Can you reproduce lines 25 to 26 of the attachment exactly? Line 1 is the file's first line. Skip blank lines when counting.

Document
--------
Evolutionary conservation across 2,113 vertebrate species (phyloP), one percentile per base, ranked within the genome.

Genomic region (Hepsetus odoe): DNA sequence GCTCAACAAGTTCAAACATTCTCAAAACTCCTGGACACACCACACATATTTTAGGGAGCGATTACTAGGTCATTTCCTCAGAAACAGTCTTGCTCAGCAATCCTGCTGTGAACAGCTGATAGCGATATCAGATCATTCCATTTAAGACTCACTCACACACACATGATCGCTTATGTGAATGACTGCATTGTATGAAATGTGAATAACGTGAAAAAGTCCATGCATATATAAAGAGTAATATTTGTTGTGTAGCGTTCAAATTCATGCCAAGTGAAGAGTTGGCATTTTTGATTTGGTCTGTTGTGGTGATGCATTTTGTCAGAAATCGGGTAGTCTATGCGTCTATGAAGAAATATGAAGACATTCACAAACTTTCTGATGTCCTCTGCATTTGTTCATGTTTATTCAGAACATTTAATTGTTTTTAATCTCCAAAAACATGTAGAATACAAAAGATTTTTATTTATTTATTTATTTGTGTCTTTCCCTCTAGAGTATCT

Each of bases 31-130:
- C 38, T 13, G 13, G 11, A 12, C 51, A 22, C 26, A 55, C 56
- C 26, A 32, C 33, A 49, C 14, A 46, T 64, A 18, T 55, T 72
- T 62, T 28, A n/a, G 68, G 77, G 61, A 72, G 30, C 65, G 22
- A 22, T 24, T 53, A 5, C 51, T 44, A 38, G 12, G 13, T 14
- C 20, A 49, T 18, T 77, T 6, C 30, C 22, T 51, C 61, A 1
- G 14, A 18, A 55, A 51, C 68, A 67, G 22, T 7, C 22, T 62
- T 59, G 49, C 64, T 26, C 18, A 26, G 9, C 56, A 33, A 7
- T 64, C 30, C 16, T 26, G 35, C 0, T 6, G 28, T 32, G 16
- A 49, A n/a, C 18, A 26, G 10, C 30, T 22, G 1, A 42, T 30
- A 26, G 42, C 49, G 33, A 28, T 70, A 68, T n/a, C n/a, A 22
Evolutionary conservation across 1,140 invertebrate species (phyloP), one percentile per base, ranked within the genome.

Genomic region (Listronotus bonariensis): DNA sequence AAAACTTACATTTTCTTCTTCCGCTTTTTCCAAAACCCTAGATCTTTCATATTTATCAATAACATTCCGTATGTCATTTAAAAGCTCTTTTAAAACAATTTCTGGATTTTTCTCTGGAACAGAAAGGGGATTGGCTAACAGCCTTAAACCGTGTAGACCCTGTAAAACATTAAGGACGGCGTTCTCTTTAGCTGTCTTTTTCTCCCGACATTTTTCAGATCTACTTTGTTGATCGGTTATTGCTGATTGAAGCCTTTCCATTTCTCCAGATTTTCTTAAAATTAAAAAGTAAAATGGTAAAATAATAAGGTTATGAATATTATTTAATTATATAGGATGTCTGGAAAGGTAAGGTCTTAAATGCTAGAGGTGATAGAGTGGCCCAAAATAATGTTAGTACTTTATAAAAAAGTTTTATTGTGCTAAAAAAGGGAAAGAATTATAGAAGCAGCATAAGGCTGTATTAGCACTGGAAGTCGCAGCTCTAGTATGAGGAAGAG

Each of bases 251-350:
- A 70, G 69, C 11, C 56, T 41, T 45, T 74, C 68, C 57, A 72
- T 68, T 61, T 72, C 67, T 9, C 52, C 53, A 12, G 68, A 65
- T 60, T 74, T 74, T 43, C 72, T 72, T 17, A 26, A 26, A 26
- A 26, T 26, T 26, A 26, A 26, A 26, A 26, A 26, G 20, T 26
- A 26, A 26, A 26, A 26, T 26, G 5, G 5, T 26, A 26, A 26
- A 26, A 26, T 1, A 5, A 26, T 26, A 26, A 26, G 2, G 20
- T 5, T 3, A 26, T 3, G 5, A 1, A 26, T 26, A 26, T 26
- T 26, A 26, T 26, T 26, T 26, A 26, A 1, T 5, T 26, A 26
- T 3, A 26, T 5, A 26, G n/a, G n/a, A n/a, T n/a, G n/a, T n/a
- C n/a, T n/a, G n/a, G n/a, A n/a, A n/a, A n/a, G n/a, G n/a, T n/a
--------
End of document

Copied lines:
- T 3, A 26, T 5, A 26, G n/a, G n/a, A n/a, T n/a, G n/a, T n/a
- C n/a, T n/a, G n/a, G n/a, A n/a, A n/a, A n/a, G n/a, G n/a, T n/a